5 Final Tips for Last-Minute Year-End General Business Deductions
- Prepay your 2019 expenses right now to reduce your taxes this year.
- The easiest year-end strategy of all is simply to stop billing your customers, clients, and patients.
- Make signification purchases of equipment, machinery, and furniture and write off 100 percent of the value with 100 percent bonus depreciation and increased Section 170 expensing in 2018. Make sure you place the assets in service now or before midnight, December 31, 2018, to get the deduction this year.
- Be conscious of deadlines in creating 2018 deductions. Charges to your credit cards can create deductions on the day of the charge. This is absolutely true if you are a sole proprietor or you operate as a corporation and the credit card is in the name of the corporation. But if you operate as a corporation and the credit card is in your personal name, your corporation needs to reimburse you before midnight, December 31, to create the 2018 deduction at the corporate level.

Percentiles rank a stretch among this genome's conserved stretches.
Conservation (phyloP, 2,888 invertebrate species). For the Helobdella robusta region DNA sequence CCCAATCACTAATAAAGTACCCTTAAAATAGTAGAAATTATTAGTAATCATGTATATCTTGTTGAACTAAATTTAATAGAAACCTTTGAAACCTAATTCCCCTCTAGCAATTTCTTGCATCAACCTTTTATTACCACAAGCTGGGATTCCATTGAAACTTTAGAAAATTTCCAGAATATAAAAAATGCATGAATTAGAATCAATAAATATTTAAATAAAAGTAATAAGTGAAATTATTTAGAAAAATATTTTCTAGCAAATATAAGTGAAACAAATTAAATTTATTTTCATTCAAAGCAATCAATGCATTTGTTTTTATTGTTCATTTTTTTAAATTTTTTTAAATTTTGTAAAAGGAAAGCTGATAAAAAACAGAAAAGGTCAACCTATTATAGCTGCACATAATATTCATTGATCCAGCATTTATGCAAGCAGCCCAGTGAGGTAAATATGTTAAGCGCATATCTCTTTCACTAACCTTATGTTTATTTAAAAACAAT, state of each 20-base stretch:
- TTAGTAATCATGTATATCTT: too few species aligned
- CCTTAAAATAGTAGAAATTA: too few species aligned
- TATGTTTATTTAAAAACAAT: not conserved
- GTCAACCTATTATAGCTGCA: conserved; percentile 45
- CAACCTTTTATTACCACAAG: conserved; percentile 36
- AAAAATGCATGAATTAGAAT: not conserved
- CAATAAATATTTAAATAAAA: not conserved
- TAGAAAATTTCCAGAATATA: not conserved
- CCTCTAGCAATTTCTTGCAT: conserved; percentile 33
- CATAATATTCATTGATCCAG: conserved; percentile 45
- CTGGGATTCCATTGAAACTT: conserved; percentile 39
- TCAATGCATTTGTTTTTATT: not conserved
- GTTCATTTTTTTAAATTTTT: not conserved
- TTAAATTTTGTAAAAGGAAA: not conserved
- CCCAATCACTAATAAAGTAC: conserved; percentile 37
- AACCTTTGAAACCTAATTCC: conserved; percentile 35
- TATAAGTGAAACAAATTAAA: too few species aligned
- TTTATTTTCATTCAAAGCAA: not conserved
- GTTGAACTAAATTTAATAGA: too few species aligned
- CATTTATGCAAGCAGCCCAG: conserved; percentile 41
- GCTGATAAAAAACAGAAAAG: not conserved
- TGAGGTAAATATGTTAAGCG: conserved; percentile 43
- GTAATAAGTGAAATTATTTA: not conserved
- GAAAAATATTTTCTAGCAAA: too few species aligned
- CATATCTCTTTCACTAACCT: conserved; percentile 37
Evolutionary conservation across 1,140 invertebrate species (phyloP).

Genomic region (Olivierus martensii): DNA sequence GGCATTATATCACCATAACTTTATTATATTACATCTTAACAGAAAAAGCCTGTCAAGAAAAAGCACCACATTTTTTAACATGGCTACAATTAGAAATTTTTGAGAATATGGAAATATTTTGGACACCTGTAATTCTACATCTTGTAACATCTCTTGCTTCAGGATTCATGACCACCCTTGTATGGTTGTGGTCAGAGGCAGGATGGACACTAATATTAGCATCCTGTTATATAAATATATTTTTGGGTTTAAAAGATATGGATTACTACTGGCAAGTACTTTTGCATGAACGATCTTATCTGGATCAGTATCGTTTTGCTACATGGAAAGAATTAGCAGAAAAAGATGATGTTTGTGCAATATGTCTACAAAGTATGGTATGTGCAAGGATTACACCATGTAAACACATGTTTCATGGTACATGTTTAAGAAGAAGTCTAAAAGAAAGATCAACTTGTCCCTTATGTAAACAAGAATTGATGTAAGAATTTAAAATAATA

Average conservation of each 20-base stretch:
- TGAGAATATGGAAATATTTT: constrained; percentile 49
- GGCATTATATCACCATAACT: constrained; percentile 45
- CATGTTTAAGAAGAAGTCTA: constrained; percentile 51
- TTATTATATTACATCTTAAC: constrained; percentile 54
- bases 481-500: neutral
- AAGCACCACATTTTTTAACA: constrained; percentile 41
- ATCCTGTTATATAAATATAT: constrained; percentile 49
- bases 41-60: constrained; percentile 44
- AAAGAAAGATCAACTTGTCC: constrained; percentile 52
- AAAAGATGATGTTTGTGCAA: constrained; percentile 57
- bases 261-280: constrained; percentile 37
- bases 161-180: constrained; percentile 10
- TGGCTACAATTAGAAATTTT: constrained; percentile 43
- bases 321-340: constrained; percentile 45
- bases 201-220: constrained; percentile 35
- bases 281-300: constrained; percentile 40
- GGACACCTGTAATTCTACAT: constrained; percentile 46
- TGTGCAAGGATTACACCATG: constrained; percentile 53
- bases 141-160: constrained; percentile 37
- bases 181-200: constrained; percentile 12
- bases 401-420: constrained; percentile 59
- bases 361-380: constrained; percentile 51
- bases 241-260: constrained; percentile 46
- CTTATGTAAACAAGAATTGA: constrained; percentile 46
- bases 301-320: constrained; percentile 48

- And finally, claim all your legitimate deductions. Any time you go to pay for something yourself, ask yourself: Can I deduct it? There is usually a very good chance that you can. Even seemingly minor expenses add up significantly over the course of a year, so be meticulous about keeping records, and make sure that you are reimbursed for every penny that you spend on behalf of your practice.
Have additional questions for a tax specialist? Or have you found an easy tax-saving method that helps you? Write them in the comments below.